Keywords: Intraligamentary pregnancy, Full term fetus, Nigeria.
      Issue No: Vol. 20, No. 1
       
  • A Case Study of Sexual Abuse of a Minor

    • Authors: Tijani I. A. Oseni, Osagie E. Lawani, Aderemi I. Oyedeji
      Abstract: Child Sexual Abuse (CSA) is a crime against children. It is largely underreported and commonly goes unpunished in our society as it is commonly perpetrated by close ones including family relations. Victims are left with the adverse sequelae associated with it sometimes for life. This report highlights the management of a case of PID in a child as a result of incest perpetrated by her father. It also brings to fore the problems and challenges of child sexual abuse in Nigeria. The patient was a 17 year old 100 level university student who lost her mother at the age of 14 and was living with her father alone. The father sexually abused her repeatedly for two years. She became pregnant and had the pregnancy illegally terminated at seven weeks gestation via dilatation and curettage. The procedure was complicated by Pelvic Inflammatory Disease (PID) which necessitated her presentation at the clinic where she was treated. The case brings to the fore the problem of child sexual abuse in Nigeria and its attendant sequelae. The health care providers should have a high index of suspicion for CSA when attending to minors and address sexual problems including CSA where present. 
      Keywords: Tear break-up time, Schirmer’s test, Intraocular Pressure, Pregnancy, Child, Crime, Incest, PID
      Issue No: Vol. 20, No. 1
       
  • Sexual Health of Prison Inmates: A Case Study of Kano Central Prison,
           North Western Nigeria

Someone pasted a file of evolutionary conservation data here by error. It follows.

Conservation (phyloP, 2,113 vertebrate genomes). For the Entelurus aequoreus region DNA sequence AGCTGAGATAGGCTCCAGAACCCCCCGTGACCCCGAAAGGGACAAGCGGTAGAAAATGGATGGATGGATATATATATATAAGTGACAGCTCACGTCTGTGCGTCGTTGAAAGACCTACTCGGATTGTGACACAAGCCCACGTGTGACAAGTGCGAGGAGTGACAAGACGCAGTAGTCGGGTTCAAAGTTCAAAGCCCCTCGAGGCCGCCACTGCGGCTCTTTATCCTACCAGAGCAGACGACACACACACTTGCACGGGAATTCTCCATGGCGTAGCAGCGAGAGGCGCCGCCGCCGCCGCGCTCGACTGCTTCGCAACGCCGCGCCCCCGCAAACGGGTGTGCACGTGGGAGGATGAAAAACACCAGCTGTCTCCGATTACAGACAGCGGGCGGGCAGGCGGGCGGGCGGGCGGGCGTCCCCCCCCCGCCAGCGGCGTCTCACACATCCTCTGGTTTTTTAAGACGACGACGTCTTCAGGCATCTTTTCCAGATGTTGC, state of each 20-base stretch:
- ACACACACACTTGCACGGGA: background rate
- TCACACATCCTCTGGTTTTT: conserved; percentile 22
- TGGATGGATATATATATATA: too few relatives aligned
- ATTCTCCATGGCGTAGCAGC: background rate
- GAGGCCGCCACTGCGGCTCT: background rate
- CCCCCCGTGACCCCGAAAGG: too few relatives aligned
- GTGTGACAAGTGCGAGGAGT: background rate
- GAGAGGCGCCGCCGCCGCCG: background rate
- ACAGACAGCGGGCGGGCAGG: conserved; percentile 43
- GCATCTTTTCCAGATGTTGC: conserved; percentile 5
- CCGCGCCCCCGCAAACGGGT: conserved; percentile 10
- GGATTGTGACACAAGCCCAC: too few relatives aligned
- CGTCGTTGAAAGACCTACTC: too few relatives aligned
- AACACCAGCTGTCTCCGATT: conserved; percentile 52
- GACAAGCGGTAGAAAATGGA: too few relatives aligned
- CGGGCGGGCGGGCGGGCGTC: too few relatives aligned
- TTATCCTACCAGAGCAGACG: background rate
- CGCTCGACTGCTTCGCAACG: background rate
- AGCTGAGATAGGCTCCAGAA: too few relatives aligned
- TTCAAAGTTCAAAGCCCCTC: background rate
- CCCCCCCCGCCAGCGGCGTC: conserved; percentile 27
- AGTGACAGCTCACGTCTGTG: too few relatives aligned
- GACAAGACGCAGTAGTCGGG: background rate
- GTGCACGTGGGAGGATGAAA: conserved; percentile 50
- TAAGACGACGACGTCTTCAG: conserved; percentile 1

• Authors: Umar M. Lawan, Gboluwaga T. Amole, Muhammad J. Shuaib
      Abstract: Sexual and reproductive health of prison inmates suffers from serious neglect in Nigeria. This mixed method study examined prison officials and 160 inmates on prison law and administration, and sexual health of inmates. Most of the inmates examined (82.5%) reported having frequent sexual desire. Wet dreams (46.2%) and watching others' nakedness (25.0%) were the common means by which inmates manifest sexual desire. Majority relieve sexual desire through anal sex (72.0%) and masturbation (69.7%). Common forms of sexual violence observed include forceful fondling with genitalia (47.4%) and forceful insertion of finger/object in the anus (21.0%) in males and rape (15.8%) in females. All victims were younger inmates (18 – 34 years). There is a need for legislation on sexual violence and exploring the practice of conjugal visits or furloughs as practiced in some countries. 
      Keywords: Sexual Health, Sexual Violence, Prison Inmates, Kano Central Prison, Nigeria.
      Issue No: Vol. 20, No. 1
       
  • Determinants of Male Circumcision for HIV/AIDS Prevention in East Central
           Uganda

    • Authors: Brian Kironde, Robert Wamala, Betty Kwagala